Breakfast Meeting on Smart Infrastructure – Smart Corporate Offices and Energy Neutral Buildings
AMCHAM’s Tamil Nadu Chapter organized a breakfast meeting on energy neutral buildings and smart corporate offices on 30th March, 2017 at Hotel Westin Velachery in Chennai. The meeting was chaired by Mr. R. Ramkumar with guest speakers Dr. Prof. Benny Raphael, IIT – Madras and Dr. Chidambaranathan Velan, CEO, Tata Realty Infrastructure Limited and moderated by Mr. Ravi Bhattaram, Director-Engineering, CBRE South Asia Pvt. Ltd. Both guest speakers made presentations on the given topic. The following is a summary of the presentation:
Amid growing concerns about rising energy prices, energy independence, and the impact of climate change, statistics show buildings to be the primary energy consumer. This fact underscores the importance of targeting building energy use as a key to decreasing the nation’s energy consumption. The building sector can significantly reduce energy use by incorporating energy-efficient strategies into the design, construction, and operation of new buildings and undertaking retrofits to improve the efficiency of existing buildings. It can further reduce dependence on fossil fuel derived energy by increasing use of on-site and off-site renewable energy sources.
The concept of a net zero energy building, one which produces as much energy as it uses over the course of a year, recently has been evolving from research to reality. Currently, there are only a small number of highly efficient buildings that meet the criteria to be called “net zero.” As a result of advances in construction technologies, renewable energy systems, and academic research, creating net zero energy buildings is becoming more and more feasible. While the exact definitions of metrics for “net zero energy” vary, most agree that net zero energy buildings combine:
Exemplary building design to minimize energy requirements
Renewable energy systems that meet these reduced energy needs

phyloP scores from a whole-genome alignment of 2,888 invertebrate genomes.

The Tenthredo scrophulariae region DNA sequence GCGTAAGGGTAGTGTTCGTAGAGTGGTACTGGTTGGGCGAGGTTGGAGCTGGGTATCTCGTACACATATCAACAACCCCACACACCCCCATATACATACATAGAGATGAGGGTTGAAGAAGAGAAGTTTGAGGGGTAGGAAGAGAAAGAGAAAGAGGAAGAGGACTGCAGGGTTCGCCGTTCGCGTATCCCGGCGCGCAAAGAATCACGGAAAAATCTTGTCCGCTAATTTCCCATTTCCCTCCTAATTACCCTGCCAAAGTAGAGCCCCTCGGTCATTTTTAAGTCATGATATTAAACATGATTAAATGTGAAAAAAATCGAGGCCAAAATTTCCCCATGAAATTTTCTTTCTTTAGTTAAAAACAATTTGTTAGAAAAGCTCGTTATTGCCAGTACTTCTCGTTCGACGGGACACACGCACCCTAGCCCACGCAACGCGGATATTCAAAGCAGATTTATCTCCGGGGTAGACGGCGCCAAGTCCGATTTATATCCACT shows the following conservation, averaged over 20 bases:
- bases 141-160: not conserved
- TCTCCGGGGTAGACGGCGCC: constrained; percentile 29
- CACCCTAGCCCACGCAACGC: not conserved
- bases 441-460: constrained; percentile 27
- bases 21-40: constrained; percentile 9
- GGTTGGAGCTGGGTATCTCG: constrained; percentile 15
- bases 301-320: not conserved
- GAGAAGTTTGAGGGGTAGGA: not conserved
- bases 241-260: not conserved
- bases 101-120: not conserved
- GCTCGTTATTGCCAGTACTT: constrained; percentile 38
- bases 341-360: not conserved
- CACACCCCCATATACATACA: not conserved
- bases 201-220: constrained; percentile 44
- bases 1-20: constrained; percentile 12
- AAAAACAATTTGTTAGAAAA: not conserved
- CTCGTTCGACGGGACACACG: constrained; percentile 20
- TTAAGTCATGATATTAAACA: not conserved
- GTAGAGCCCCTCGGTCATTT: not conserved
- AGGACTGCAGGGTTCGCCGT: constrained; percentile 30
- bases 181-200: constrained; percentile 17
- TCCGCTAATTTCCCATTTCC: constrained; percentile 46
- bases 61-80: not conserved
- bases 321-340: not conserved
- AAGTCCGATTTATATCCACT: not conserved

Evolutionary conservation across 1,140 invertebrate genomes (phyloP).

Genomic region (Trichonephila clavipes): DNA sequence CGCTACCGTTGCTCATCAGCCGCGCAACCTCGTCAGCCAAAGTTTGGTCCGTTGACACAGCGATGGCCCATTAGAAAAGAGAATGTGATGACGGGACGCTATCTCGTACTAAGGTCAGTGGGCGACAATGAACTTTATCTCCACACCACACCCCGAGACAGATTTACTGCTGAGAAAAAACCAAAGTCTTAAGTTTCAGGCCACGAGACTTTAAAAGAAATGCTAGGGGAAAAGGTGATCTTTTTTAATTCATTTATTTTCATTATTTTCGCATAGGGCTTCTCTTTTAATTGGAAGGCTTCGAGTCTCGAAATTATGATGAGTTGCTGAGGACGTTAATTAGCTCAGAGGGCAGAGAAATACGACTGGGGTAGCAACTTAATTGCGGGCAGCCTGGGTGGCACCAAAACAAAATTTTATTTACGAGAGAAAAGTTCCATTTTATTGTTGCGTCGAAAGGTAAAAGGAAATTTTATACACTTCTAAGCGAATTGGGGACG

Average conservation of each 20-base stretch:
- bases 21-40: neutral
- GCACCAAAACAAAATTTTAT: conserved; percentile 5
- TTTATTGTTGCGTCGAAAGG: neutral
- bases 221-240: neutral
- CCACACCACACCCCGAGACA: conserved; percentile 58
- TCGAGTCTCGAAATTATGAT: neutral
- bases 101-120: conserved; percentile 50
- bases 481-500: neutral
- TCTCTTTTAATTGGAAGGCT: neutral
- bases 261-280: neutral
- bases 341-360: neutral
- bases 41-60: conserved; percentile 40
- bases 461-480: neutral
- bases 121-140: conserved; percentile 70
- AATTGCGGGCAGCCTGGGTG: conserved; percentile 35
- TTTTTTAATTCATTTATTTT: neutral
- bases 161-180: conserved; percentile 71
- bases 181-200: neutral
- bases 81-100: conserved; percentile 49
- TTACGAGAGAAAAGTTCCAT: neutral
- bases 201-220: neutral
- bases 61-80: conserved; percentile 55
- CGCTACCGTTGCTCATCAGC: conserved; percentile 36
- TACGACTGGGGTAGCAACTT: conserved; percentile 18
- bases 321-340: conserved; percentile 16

Both speakers emphasized that regardless of the definition or metric used for a net zero energy building, minimizing the energy used through efficient building design should be a fundamental design criterion and the highest priority of all net zero energy building projects. Energy efficiency is generally the most cost-effective strategy with the highest return on investment, and maximizing efficiency opportunities before developing renewable energy plans will minimize the cost of the renewable energy projects needed. Using advanced energy analysis tools, design teams can optimize efficient designs and technologies.
Energy efficiency measures include design strategies and features that reduce the demand-side loads such as high-performance envelopes, air barrier systems, daylighting, sun control and shading devices, careful selection of windows and glazing, passive solar heating, natural ventilation, and water conservation. Once building loads are reduced, the loads should be met with efficient equipment and systems. This may include energy efficient lighting, electric lighting controls, high-performance HVAC, and geothermal heat pumps. Energy conversion devices such as combined heat and power systems, fuel cells, and micro turbines do not generate renewable energy. Instead, they convert fossils fuel energy into heat and electricity and are can be considered energy efficiency strategies.
In summation, it was stated that the largest energy reductions can be achieved through design, including on-site renewable energy systems, building maintenance software systems and energy management systems. A peer review of the design for new projects is advisable. The payback on CAPEX is about 12 – 15 months if the right installations are done in the project state. For retro fitted buildings, payback would be 2-3 years. A building is considered a ‘smart building’ when all its equipment is on the ‘hi-performance mode.’
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